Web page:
England’s 4,400-km-long coastal path nears half-way stage

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TRAVEL GAZETTE – The creation of what will be one of the world’s longest walkways, covering the entire coast of England, is approaching the half-way stage, Britain’s rural minister announced Sunday.

When completed in 2020, it will be possible to walk the entire length of the English coastline with pathways extending for almost 4,400 kilometers, or half of the length of the Great Wall of China.

The announcement by Rural Minister Rory Stewart marks the latest milestone in the delivery of a coastal path of stunning walking routes covering 100 percent of the country.

Already families can now explore 164 kilometers of coastline in Cumbria, Durham, Dorset and Norfolk, with a further 153 kilometers of new routes set to open in Kent and Somerset in southern England in the spring.

“We are working closely with Natural England to build on the progress already made, with the aim of completing the coastal path around England by 2020,” said Stewart.

Welcoming the progress, he said: “Providing more access to our coastline brings huge benefits by both connecting us with nature and boosting local tourism. Tourism is hugely important to the rural economy, contributing around 11 billion pounds (16.32 billion U.S dollars) each year. By attracting even more visitors to explore our iconic coastline, we expect the England Coast Path to benefit even more local businesses like pubs and hotels.”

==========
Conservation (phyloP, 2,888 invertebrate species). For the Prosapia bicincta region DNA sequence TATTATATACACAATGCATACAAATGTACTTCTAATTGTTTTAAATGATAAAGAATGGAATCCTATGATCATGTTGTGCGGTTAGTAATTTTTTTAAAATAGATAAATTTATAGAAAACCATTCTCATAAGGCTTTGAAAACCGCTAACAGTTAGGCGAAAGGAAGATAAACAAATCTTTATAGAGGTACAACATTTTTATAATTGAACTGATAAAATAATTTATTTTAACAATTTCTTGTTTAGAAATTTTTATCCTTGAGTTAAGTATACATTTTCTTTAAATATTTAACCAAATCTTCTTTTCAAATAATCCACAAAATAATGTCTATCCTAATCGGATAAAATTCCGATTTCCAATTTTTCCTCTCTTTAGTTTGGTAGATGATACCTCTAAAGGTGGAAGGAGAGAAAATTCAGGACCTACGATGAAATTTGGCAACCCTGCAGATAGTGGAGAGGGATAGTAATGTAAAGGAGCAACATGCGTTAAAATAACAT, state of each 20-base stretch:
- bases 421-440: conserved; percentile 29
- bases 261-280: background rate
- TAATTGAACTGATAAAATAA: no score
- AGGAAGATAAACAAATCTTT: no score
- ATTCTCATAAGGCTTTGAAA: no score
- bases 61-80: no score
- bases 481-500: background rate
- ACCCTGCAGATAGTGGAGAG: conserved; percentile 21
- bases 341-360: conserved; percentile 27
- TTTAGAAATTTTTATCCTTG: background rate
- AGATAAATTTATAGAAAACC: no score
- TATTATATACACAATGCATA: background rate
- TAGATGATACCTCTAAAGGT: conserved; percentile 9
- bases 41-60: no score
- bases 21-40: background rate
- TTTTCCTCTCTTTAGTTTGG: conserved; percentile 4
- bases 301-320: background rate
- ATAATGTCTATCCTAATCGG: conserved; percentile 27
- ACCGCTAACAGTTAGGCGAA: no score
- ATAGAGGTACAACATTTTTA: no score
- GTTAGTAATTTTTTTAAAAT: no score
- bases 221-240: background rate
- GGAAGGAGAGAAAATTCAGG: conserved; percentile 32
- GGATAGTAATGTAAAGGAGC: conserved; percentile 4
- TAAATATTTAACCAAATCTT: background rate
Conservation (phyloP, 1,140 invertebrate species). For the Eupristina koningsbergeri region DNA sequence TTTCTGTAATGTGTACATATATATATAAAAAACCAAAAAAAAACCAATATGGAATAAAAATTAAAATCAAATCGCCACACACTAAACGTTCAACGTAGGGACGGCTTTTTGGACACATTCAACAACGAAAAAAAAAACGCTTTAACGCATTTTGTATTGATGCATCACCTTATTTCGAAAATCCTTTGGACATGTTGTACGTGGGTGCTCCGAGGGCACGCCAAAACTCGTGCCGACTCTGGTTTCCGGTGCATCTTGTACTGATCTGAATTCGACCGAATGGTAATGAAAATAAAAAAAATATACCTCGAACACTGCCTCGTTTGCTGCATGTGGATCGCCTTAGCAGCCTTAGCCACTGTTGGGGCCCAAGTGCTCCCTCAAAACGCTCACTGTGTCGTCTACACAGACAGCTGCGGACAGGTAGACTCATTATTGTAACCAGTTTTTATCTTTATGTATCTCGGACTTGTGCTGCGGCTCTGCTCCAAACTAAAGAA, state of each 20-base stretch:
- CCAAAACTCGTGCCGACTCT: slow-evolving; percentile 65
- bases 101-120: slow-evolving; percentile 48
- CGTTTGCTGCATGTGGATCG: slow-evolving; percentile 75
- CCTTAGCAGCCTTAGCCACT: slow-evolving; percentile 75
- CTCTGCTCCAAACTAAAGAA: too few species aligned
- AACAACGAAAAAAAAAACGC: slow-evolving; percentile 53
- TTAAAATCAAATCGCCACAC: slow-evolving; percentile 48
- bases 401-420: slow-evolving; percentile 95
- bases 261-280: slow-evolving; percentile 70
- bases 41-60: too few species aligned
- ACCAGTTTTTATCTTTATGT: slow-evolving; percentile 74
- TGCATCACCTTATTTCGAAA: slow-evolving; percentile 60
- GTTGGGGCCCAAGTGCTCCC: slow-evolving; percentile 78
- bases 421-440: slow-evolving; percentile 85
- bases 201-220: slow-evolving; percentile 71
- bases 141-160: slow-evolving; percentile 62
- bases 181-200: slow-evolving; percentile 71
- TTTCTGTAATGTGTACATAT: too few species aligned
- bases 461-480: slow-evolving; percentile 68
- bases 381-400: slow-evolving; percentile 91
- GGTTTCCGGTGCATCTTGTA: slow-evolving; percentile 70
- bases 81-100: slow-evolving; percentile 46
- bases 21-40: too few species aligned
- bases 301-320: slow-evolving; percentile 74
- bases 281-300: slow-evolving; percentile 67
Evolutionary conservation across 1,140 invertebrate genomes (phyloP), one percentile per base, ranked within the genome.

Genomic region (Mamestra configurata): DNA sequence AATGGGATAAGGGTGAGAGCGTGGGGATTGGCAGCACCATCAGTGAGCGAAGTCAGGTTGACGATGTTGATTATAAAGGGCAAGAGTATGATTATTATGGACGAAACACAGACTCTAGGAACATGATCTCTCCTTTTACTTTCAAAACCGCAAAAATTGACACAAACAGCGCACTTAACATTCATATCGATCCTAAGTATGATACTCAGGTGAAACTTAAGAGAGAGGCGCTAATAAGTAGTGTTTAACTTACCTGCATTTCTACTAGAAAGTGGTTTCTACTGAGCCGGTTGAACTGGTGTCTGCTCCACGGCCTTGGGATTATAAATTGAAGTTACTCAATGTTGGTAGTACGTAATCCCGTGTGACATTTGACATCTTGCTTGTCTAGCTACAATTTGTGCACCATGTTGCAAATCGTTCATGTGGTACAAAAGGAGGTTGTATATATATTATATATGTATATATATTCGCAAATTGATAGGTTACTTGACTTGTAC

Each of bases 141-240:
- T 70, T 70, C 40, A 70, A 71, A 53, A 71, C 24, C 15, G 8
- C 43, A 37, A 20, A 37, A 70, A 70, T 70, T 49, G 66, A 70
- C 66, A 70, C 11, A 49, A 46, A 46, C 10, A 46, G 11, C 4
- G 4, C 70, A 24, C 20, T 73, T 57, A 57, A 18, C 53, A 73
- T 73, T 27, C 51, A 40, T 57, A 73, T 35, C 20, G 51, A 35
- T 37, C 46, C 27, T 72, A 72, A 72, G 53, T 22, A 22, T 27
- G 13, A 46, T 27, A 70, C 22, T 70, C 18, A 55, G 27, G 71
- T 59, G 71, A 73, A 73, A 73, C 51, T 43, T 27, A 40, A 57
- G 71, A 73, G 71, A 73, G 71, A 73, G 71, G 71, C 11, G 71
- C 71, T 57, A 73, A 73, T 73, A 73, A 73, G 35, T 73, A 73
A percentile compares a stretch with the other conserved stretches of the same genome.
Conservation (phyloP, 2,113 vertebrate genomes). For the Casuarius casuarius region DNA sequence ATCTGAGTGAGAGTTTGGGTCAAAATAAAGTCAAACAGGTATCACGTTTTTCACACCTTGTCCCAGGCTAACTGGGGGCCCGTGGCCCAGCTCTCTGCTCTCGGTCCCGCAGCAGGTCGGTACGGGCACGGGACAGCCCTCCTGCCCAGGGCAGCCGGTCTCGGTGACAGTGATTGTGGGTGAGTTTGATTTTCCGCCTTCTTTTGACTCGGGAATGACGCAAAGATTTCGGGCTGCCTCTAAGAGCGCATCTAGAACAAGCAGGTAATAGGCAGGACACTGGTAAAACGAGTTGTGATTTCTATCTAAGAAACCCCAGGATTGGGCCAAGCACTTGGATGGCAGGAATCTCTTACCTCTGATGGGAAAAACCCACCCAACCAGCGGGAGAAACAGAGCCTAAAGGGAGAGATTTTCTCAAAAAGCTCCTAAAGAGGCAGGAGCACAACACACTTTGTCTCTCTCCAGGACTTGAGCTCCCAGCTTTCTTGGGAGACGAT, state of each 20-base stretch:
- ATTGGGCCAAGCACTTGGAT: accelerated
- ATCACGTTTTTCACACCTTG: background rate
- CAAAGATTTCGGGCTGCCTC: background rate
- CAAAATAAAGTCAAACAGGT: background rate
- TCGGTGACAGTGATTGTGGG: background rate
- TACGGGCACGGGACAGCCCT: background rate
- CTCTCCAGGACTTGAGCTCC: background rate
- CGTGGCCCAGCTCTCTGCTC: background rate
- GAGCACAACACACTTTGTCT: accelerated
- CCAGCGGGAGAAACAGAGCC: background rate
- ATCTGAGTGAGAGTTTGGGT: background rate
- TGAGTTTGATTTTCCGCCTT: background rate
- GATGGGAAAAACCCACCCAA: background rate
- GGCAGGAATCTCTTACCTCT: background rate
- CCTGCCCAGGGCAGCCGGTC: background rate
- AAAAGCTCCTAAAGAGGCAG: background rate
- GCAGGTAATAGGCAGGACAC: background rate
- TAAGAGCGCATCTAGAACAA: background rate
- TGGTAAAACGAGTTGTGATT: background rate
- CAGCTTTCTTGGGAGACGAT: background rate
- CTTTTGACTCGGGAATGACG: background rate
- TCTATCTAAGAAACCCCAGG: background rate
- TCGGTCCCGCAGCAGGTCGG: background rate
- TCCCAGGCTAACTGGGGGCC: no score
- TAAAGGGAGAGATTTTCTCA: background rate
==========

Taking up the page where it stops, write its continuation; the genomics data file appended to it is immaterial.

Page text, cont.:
Andrew Sells, chairman of Natural England said: “This is the most significant footpath project for a generation, it will be an incredible legacy for our island nation… We are on target and have built a momentum to complete the entire route by 2020.”

Work to open up or improve access along the coast is also underway in Essex, Devon, Hampshire, Lincolnshire and Lancashire.

The England Coast Path will be well signposted as a National Trail around the whole of the English coast, passing through some iconic landscapes such as the White Cliffs of Dover, St Bees Head, and the sunny beaches of the South West, and the cities that plot Britain’s colorful maritime history.

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